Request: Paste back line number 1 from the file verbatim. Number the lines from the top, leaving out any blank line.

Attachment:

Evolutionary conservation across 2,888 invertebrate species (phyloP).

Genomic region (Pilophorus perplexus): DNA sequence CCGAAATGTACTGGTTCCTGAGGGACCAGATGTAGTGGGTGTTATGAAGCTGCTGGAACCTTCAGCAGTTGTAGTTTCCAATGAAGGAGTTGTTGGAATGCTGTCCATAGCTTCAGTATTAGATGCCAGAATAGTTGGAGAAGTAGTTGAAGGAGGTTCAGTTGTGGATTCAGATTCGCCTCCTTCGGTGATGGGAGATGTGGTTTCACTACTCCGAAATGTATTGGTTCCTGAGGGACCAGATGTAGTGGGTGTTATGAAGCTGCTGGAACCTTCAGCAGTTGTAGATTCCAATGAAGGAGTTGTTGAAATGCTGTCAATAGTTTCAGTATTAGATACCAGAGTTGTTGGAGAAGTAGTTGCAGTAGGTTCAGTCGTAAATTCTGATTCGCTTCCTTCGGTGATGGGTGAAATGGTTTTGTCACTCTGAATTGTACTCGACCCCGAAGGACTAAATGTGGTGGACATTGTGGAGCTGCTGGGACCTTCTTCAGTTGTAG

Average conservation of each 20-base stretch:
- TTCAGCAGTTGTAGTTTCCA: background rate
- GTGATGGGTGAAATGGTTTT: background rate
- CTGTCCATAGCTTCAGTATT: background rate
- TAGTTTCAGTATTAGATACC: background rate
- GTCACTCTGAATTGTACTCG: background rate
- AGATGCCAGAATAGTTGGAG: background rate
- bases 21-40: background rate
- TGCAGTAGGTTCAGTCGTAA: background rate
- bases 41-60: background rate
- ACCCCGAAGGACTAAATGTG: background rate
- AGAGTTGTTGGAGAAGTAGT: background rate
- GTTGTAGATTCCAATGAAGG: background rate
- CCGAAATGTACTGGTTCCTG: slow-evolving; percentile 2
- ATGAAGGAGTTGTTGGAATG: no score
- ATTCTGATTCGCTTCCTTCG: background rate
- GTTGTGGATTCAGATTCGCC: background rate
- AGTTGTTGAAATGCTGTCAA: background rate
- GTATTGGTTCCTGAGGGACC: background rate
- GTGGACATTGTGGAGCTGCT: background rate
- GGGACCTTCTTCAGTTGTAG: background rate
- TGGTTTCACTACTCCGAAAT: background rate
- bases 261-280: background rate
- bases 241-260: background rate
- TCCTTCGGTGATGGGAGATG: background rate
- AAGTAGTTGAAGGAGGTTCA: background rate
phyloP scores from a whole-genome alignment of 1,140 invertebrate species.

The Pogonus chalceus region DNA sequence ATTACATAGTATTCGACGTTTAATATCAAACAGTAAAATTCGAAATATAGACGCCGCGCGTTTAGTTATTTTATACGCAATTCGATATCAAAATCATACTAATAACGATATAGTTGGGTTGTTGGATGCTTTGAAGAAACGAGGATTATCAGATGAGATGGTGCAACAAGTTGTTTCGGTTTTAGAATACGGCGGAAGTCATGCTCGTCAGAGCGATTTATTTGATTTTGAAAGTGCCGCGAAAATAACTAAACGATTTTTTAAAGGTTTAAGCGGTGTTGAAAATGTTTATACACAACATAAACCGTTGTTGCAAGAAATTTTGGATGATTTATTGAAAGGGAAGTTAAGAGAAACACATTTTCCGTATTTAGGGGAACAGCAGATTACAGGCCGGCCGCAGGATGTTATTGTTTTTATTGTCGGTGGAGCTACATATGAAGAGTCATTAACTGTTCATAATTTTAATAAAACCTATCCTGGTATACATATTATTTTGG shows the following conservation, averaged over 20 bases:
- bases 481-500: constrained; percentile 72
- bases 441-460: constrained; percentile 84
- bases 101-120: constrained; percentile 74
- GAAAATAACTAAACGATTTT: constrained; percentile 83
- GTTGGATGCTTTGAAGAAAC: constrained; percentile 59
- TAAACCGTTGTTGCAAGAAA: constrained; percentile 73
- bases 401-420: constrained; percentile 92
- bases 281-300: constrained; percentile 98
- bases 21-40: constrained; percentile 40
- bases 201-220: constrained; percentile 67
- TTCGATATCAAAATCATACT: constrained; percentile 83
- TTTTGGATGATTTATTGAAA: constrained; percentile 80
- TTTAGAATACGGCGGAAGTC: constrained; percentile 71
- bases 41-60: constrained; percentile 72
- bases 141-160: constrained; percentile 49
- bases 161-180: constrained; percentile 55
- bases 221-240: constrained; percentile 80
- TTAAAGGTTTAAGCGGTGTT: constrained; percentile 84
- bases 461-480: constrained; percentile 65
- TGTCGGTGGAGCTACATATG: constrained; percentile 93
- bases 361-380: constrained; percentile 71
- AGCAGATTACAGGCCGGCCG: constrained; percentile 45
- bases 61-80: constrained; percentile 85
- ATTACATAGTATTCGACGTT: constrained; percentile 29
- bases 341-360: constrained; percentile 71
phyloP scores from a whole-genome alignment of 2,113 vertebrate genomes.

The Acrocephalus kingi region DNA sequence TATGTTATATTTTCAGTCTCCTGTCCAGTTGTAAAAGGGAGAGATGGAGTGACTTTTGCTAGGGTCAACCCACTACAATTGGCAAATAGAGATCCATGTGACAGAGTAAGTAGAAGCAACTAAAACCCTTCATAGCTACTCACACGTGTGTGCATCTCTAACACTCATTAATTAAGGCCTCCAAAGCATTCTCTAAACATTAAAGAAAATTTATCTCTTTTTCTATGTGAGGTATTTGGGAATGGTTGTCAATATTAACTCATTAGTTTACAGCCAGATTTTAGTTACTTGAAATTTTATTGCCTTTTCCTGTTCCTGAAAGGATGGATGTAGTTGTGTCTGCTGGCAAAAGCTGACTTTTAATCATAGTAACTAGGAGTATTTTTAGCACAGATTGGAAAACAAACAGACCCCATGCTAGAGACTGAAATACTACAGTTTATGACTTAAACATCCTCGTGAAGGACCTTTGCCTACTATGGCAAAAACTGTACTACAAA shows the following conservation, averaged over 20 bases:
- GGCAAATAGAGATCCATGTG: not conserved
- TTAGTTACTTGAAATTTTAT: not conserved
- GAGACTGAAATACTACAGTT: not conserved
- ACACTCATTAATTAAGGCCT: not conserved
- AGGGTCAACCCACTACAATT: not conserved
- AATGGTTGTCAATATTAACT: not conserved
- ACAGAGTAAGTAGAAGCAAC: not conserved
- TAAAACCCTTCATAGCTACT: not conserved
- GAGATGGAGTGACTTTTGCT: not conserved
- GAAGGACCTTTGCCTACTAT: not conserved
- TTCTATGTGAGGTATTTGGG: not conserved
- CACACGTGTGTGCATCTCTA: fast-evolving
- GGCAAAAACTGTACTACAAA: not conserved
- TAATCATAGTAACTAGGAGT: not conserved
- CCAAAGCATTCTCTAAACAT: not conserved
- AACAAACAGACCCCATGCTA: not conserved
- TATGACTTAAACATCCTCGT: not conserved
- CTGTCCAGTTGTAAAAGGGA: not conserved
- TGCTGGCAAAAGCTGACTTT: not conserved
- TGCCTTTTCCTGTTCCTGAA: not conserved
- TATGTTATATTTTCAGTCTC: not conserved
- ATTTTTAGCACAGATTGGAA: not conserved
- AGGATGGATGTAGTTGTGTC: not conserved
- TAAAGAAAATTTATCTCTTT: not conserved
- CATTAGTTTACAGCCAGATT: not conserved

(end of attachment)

Evolutionary conservation across 2,888 invertebrate species (phyloP).